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In the United States Court of Appeals For the Seventh Circuit ____________________ No. 19-1085 OSAMA TAHA, Plaintiff-Appellant, v. INTERNATIONAL BROTHERHOOD OF TEAMSTERS, Local 781, Defendant-Appellee. ____________________ Appeal from the United States District Court for the Northern District of Illinois, Eastern Division. No. 18-cv-01201 — Charles P. Kocoras, Judge. ____________________ ARGUED SEPTEMBER 19, 2019 — DECIDED JANUARY 13, 2020 ____________________ Before SYKES, HAMILTON, and BRENNAN, Circuit Judges. BRENNAN, Circuit Judge. Federal law imposes a duty on unions to fairly represent all employees in their bargaining units. Osama Taha sued his union, arguing it breached that duty after his employer fired him for abandoning his job. Although the union grieved Taha’s firing, he alleges it did so unfairly. He also contends the union wrongfully shut down his 2 No. 19-1085 grievance process. The district court dismissed Taha’s second amended complaint for failure to state a claim, finding it gave no details to support any allegation of unlawful union conduct. Our review compels the same conclusion. Because Taha’s complaint fails to state a plausible claim for relief, we affirm. I United Airlines hired Taha in 1988 and laid him off in 2003. He retained recall rights to his position under a collective bargaining agreement (“CBA”) between the airline and his union, the International Brotherhood of Teamsters, Local 781. After a twelve-year furlough, United offered Taha an opportunity to return to work at O’Hare Airport in Chicago, which he accepted. About three weeks into this new job, Taha learned his mother had suffered a heart attack. Because she lived in Saudi Arabia, Taha asked for time off to travel and care for her. Taha wanted six months; United gave him 30 days. He sought to extend his leave by reaching out to several people for help, among them Carla Starck, a human resources representative with United. Starck told Taha that United’s operations management department had the final say on an extension. Taha also spoke with the union’s president, Paul Stripling, who told him to trust in the union’s process. United denied Taha’s extended-leave request in a letter sent to his home in Indiana. But Taha never saw it, as he remained in Saudi Arabia throughout his leave. Nor did he return to work, which the airline construed as job abandonment. Three months after United expected Taha back on the job, he was fired. No. 19-1085 3 Taha grieved his firing through the union. The CBA required Taha, with the union’s help, to first attempt to resolve the dispute through a series of informal exchanges with United. Those exchanges included supervisor discussions as well as a written complaint and answer process. After that, if the dispute remained unsettled, the CBA required Taha and United to take the grievance before a body known as the Joint Board of Adjustment (“JBA”). Taha’s grievance culminated in a JBA hearing, and Stripling represented Taha in that proceeding. The JBA unanimously denied Taha’s grievance. Stripling notified Taha about the JBA’s decision in a letter saying: “The board has denied your grievance. Good luck in your future endeavors.” In response, Taha asked the union to demand arbitration from United. But the union showed no urgency in answering him, waiting over six months to reply. When the union finally responded, it explained that the CBA barred further pursuit of his grievance. Taha then sued the union, alleging it breached its duty to fairly represent him under the Railway Labor Act, 45 U.S.C. §§ 151–188.1 His pleadings proceed in pairs. He filed two amended complaints, with the second alleging two separate incidents: the union’s handling of his JBA hearing, and its post-hearing refusal to arbitrate. He also pleaded only two facts to support his breach claims: (1) before the JBA hearing began, Taha overheard Stripling and Starck “chatt[ing] genially” about Starck acquiring airline tickets for some of Stripling’s friends; and (2) during the hearing, Stripling “told Taha 1 The Railway Labor Act governs unions in the air transportation busi- ness. See 45 U.S.C. § 181. 4 No. 19-1085 to remain silent” and “prevented Taha from presenting several strong and important exhibits.” The union moved to dismiss Taha’s second amended complaint under Federal Rule of Civil Procedure 12(b)(6), arguing it failed to allege enough facts to support an unfair representation claim. It also argued Taha’s complaint was time-barred. The district court agreed with the union and dismissed Taha’s complaint for both reasons. This appeal followed. II We begin our analysis with the Rule 12(b)(6) dismissal before turning to the timeliness of Taha’s complaint. The dismissal of a complaint under Rule 12(b)(6) warrants de novo review. Spiegel v. McClintic, 916 F.3d 611, 616 (7th Cir. 2019). We construe the complaint in the light most favorable to plaintiff, accept all well-pleaded facts as true, and draw reasonable inferences in plaintiff’s favor. Yeftich v. Navistar, Inc., 722 F.3d 911, 915 (7th Cir. 2013) (affirming Rule 12(b)(6) dismissal of unfair representation claim). Federal Rules of Civil Procedure 8 and 12 set the conditions for a sufficient pleading. Rule 8(a)(2) says a complaint “must contain … a short and plain statement of the claim showing that the pleader is entitled to relief.” If a complaint falls short of this requirement, it risks dismissal under Rule 12(b)(6) for “failure to state a claim upon which relief can be granted.” A claim satisfies Rule 8(a)(2)—and avoids dismissal under Rule 12(b)(6)—if the complaint alleges facts that show the claim is “plausible on its face.” Bell Atl. Corp v. Twombly, 550 U.S. 544, 570 (2007). “A claim has facial plausibility when the plaintiff pleads factual content that allows the court to No. 19-1085 5 draw the reasonable inference that the defendant is liable for the misconduct alleged.” Ashcroft v. Iqbal, 556 U.S. 662, 678 (2009). Rule 8(a)(2) prescribes what a pleading must show; Twombly and Iqbal clarify that rule’s demands. In the wake of those cases, a complaint must include facts showing a plausible—not merely “conceivable”—entitlement to relief. Iqbal, 556 U.S. at 683. When a complaint’s facts “do not permit the court to infer more than the mere possibility of misconduct, the complaint has alleged—but it has not ‘shown’—’that the pleader is entitled to relief.’” Id. at 679 (quoting FED. R. CIV. P. 8(a)(2)). That means a complaint must plead “more than an unadorned, the-defendant-unlawfully-harmed-me accusation.” Id. at 678. “Nor does a complaint suffice if it tenders ‘naked assertions’ devoid of ‘further factual enhancement.’” Id. (quoting Twombly, 550 U.S. at 557) (internal brackets omitted). In keeping with these principles, when considering the viability of a claim in the face of a Rule 12(b)(6) challenge, we may reject sheer speculation, bald assertions, and unsupported conclusory statements. See Yeftich, 722 F.3d at 915; Iqbal, 556 U.S. at 678, 681; Twombly, 550 U.S. at 555. A Taha argues the second amended complaint states a plausible unfair representation claim. To make that assessment, we must first say a few words about the source of the union’s duty and the ways Taha alleges it was breached. The duty of fair representation arises out of a union’s role as the exclusive representative of all employees in a collective bargaining unit. See Vaca v. Sipes, 386 U.S. 171, 177 (1967); see also Bishop v. Air Line Pilots Ass’n, Int’l, 900 F.3d 388, 397 (7th 6 No. 19-1085 Cir. 2018) (describing the duty as judicially implied under the Railway Labor Act). Because a union serves as the exclusive bargaining agent for those employees, it has a corresponding legal obligation “to serve the interests of all members without hostility or discrimination toward any, to exercise its discretion with complete good faith and honesty, and to avoid arbitrary conduct.” Id.2 That obligation applies equally to all aspects of representational activity. Bishop, 900 F.3d at 397. Bringing those elements together, the duty of fair representation covers all union activity and a breach occurs “only when a union’s conduct toward a member of the collective bargaining unit is arbitrary, discriminatory, or in bad faith.” Vaca, 386 U.S. at 190 (extending duty to grievances and arbitration). Taha asserts arbitrary conduct and bad faith claims. On appeal, as in the district court, he argues each claim emerges out of the union’s representation at the JBA hearing and its refusal to pursue arbitration against United. We must decide whether those claims meet the requirements imposed by Rule 8(a)(2). We begin with Taha’s claim of arbitrary conduct. 1 A “union’s actions are arbitrary only if, in light of the factual and legal landscape at the time of the union’s actions, the union’s behavior is so far outside a wide range of reasonableness, as to be irrational.” Air Line Pilots Ass’n, Int’l v. O’Neill, 2 Vaca v. Sipes, 386 U.S. 171 (1967), involves a National Labor Relations Act violation, while Taha asserts a violation of the Railway Labor Act. The duty of fair representation as articulated in Vaca applies interchangeably to claims under either statutory scheme. Bishop v. Air Line Pilots Ass’n, Int’l, 900 F.3d 388, 397 n.22 (7th Cir. 2018). No. 19-1085 7 499 U.S. 65, 67 (1991). A charge of arbitrary union conduct requires “an objective inquiry,” Yeftich, 722 F.3d at 916 (citation omitted), and we apply an “extremely deferential standard” to the union’s strategic choices, McKelvin v. E.J. Brach Corp., 124 F.3d 864, 867 (7th Cir. 1997). See Garcia v. Zenith Elecs. Corp., 58 F.3d 1171, 1177 (7th Cir. 1995) (“We must defer to the [u]nion’s strategic choices unless they are irrational.”). At the pleading stage, Taha need not prove that the union acted irrationally; that said, he “must include enough details about the subject-matter of the case to present a story that holds together.” Runnion ex rel. Runnion v. Girl Scouts of Greater Chi. & Nw. Ind., 786 F.3d 510, 526 (7th Cir. 2015) (citation and internal quotation marks omitted). We start with whether Taha’s second amended complaint showed an irrational refusal to arbitrate. Taha’s second amended complaint says arbitration is “the next step” in his grievance process. That is incorrect. Article 19 of the CBA allows the union to arbitrate grievances only if the JBA deadlocks.3 In Taha’s case, the JBA’s decision was unanimous, which means he reached the end of the line for his grievance options. See Vaca, 386 U.S. at 191 (holding no employee has “an absolute right to have his grievance taken to arbitration regardless of the provisions of the applicable collective bargaining agreement”). Far from irrational, the union adhered to the CBA’s terms when it declined Taha’s arbitration demands, so we see no basis for reversal on that point. 3 Although not attached to the complaint, the district court considered the CBA because it was referred to in the second amended complaint, undisputed, and central to Taha’s claims. See Williamson v. Curran, 714 F.3d 432, 436 (7th Cir. 2013). 8 No. 19-1085 Taha’s claim of irrational representation at the JBA hearing fares no better. On appeal, he contends the union “compromised” his JBA hearing when it told him not to testify and ignored “several strong and important exhibits.” The allegation that the union compromised his JBA hearing is missing from Taha’s second amended complaint. Yet “[a] party appealing a Rule 12(b)(6) dismissal may elaborate on his factual allegations so long as the new elaborations are consistent with the pleadings.” Geinosky v. City of Chicago, 675 F.3d 743, 745-46 n.1 (7th Cir. 2012) (citations omitted). So we consider Taha’s elaboration. Three problems arise with Taha’s claim. First, a predicate to a compromised JBA hearing is that the grievance was not a flop regardless of the union’s role. To draw the reasonable inference of a compromised hearing, Taha must allege facts “plausibly suggesting (not merely consistent with)” a valid grievance. Twombly, 550 U.S. at 570; see also Iqbal, 556 U.S. at 678. Taha need not prove at the pleading stage that United wrongly fired him. But he must “present a story that holds together,” Runnion ex rel. Runnion, 786 F.3d at 526, and his “[f]actual allegations must be enough to raise a right to relief above the speculative level.” Twombly, 550 U.S. at 555. Taha pleaded no basis, let alone a plausible basis, to challenge his firing. Nor does Taha explain in his complaint or on appeal why he believed he could remain on leave three months longer than United allowed. And he does not point to facts suggesting United improperly fired him or treated him differently than any other employee who refused to return to work. So we cannot plausibly infer that Taha encountered a compromised JBA hearing. No. 19-1085 9 Second, in unfair representation claims, a “[f]ailure to present favorable evidence during the grievance process” constitutes a breach of duty “only if that evidence probably would have brought about a different decision.” Garcia, 58 F.3d at 1177 (citation and internal quotation marks omitted). What evidence did the union adversely exclude here? Taha had chances to explain in two amended complaints, during the motion to dismiss proceedings, in two briefs on appeal, and even at oral argument. At each opportunity, he offered no explanation. Nor did Taha cite instances at his JBA hearing when this unidentified evidence might have been helpful. The complaint is silent on these critical details, and Taha offers no elaboration about them on appeal. Without any description of the excluded evidence, we cannot plausibly infer that such evidence might have swayed the JBA to reach a different decision. Third, a “union is accorded considerable discretion in dealing with grievance matters.” Id. at 1176 (deferring to union’s decision not to allow plaintiff to testify on his own behalf). “[I]t is not our job to substitute our judgment for that of the [u]nion, even if, with the benefit of hindsight, it appears that the union could have made a better call.” Id. at 1177 (citation and internal quotation marks omitted). Here, Taha does not dispute that the union acted within its discretion when it excluded Taha’s testimony and exhibits. Nor does he explain why the exclusion of that evidence was irrational. As above, answering that question hinges on what the excluded evidence would have shown. But Taha gives no answer to any of these inquiries, so we lack any basis to infer the union acted irrationally or outside the bounds of its discretion. 10 No. 19-1085 Because Taha pleaded no factual details to support his claim that the union irrationally compromised his JBA hearing, and because he did not fill in those gaps in the district court or this court, we see no reason to disturb the district court’s resolution of this issue. 2 Taha also failed to plead a plausible bad faith claim. Whether a union acted in bad faith calls for a subjective inquiry and requires proof the union acted (or failed to act) due to an improper motive. Yeftich, 722 F.3d at 916. A conclusory allegation of bad faith conduct, without more, does not show illegality. See Twombly, 550 U.S. at 556–57. Put another way, Taha must allege “more than a sheer possibility” that the union acted unlawfully. Iqbal, 556 U.S. at 678. But “sheer possibility” is all Taha has offered. Taha presses only one fact to support his charge of bad faith conduct: Stripling and Starck discussed airline tickets before the JBA hearing. Yet he does not allege a causal or even correlative relationship between that conversation and the quality of Stripling’s representation. Nor does he link the Stripling/Starck conversation to the union’s refusal to pursue arbitration. Twombly instructs plaintiffs to “nudge[] their claims across the line from conceivable to plausible.” 550 U.S. at 570. Taha’s claims backslide from conceivable to plumb speculation when he concedes: “Why the [u]nion representative folds is not entirely clear—quid pro quo for the airline tickets, or perhaps some other motive lurks.” Br. of Plaintiff-Appellant Osama Taha 13, ECF No. 23. This conjecture also assumes the union “folded” without any facts to support that allegation. Rule 8(a)(2) requires a plaintiff to state more than raw guesswork to survive a Rule 12(b)(6) challenge. Because Taha never No. 19-1085 11 elevates his bad faith claim from speculative to plausible, the district court properly dismissed it. B The district court also dismissed Taha’s complaint as timebarred. A duty of fair representation claim is governed by a six-month statute of limitations, Renneisen v. Am. Airlines, Inc., 990 F.2d 918, 925 (7th Cir. 1993), which accrues “when the claimant discovers, or in the exercise of reasonable diligence should have discovered,” the alleged breach, Christiansen v. APV Crepaco, Inc., 178 F.3d 910, 914 (7th Cir. 1999). Here, the parties dispute when Taha’s claim accrued. We need not answer this accrual question, however, for we agree with the Rule 12(b)(6) grounds on which the district court resolved this case. See, e.g., Antrim v. Burlington N., Inc., 847 F.2d 375, 377 (7th Cir. 1988) (declining to consider timeliness of unfair representation claim—even when it appeared “unlikely that the suit is timely”—and affirming dismissal on separate grounds). A dismissal under Rule 12(b)(6) is an adjudication on the merits. Davis v. Lambert, 388 F.3d 1052, 1058 (7th Cir. 2004). On the other hand, the statute of limitations for an unfair representation claim is a non-jurisdictional affirmative defense. Antrim, 847 F.2d at 377. There is no reason to reach a non-jurisdictional timeliness issue when a plaintiff cannot succeed on the merits, see Patt v. Family Health Sys., Inc., 280 F.3d 749, 752 (7th Cir. 2002), so we express no opinion on when Taha’s claims accrued. 12 No. 19-1085 III A complaint must state a plausible claim showing that the pleader is entitled to relief. Taha’s second amended complaint fails to meet this standard, so we AFFIRM.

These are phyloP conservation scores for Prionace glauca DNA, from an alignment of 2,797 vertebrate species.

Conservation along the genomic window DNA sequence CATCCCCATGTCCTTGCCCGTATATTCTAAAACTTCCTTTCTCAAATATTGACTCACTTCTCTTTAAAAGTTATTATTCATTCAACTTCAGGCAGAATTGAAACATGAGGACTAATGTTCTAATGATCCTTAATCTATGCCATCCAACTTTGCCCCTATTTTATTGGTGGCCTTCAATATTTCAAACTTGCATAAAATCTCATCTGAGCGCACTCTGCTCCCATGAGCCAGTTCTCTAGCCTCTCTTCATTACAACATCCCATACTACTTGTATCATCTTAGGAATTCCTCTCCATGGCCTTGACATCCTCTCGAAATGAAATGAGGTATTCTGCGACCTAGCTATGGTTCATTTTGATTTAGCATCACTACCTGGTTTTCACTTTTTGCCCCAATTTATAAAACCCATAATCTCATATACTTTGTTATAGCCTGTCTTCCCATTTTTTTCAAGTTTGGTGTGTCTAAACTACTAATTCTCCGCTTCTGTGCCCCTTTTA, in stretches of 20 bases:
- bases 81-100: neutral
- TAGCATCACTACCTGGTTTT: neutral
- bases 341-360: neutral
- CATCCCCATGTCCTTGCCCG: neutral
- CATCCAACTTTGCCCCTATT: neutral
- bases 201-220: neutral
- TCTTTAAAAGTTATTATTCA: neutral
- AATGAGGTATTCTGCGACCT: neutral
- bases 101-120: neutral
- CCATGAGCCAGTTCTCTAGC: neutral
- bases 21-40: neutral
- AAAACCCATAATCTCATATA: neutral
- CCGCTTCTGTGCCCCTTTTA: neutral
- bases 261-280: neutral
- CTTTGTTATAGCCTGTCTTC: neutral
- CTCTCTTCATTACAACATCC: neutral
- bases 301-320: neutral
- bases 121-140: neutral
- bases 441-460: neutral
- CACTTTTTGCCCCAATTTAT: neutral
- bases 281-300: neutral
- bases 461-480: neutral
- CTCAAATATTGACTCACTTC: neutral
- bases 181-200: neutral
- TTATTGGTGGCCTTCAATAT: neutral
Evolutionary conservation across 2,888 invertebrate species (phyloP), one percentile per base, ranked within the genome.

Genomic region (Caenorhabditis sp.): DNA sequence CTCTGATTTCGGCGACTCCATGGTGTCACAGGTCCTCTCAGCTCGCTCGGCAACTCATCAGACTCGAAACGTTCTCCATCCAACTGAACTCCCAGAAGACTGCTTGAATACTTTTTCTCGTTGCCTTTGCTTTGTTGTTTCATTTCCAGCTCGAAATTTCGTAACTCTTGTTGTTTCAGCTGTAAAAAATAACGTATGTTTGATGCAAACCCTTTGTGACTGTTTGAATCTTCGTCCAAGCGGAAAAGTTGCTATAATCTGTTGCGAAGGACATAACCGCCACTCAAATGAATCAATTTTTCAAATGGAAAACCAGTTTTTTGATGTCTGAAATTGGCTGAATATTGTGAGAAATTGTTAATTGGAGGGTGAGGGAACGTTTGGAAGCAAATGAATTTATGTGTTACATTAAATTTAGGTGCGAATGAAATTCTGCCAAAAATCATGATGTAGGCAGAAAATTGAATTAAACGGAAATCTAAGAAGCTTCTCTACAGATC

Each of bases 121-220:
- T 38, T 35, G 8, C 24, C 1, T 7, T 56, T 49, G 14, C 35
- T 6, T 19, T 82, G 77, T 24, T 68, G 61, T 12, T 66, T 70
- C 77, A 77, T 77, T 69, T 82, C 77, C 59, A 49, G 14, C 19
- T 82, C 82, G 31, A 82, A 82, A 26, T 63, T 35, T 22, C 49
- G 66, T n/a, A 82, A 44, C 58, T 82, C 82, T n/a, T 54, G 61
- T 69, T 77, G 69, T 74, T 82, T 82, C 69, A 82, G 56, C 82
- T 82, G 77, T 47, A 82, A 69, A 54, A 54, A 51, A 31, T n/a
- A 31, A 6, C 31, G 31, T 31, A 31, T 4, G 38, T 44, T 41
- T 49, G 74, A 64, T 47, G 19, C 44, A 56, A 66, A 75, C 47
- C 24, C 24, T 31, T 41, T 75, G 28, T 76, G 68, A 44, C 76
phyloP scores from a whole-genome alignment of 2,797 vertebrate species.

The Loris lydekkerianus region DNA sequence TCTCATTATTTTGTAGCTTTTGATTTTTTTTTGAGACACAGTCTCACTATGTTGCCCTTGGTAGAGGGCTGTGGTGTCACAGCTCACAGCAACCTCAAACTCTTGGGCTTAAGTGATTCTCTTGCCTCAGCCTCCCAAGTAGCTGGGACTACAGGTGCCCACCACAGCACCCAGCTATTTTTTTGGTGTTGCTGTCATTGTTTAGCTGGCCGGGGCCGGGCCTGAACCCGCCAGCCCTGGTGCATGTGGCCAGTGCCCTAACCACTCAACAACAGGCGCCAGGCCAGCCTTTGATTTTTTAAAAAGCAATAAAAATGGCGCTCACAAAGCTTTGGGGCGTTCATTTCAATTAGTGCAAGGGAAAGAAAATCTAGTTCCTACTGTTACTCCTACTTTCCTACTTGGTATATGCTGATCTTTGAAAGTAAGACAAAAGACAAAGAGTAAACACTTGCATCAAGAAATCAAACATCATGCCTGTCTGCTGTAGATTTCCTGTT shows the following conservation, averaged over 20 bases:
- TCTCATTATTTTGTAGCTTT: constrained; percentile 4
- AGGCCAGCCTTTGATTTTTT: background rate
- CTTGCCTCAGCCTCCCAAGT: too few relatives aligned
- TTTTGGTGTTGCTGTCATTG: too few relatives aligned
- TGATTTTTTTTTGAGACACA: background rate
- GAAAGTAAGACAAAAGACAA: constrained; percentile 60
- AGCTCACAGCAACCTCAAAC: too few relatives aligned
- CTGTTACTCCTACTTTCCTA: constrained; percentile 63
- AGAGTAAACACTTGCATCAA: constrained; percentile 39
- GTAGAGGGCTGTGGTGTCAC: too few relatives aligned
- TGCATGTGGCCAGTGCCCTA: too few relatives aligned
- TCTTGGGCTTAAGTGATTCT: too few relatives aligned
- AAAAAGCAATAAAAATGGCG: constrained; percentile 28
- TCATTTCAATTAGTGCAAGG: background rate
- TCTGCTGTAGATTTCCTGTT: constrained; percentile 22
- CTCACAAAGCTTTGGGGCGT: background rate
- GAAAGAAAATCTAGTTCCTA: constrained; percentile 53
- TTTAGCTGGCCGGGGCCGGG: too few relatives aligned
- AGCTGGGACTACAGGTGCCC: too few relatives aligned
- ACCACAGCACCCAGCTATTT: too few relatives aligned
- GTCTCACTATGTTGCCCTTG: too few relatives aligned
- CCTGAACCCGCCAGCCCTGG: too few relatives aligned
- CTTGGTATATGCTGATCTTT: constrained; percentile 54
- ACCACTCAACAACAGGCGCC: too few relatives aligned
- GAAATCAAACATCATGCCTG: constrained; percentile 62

Primary Holding
Seventh Circuit rejects a claim of breach of the duty to fairly represent a terminated airline employee under the Railway Labor Act.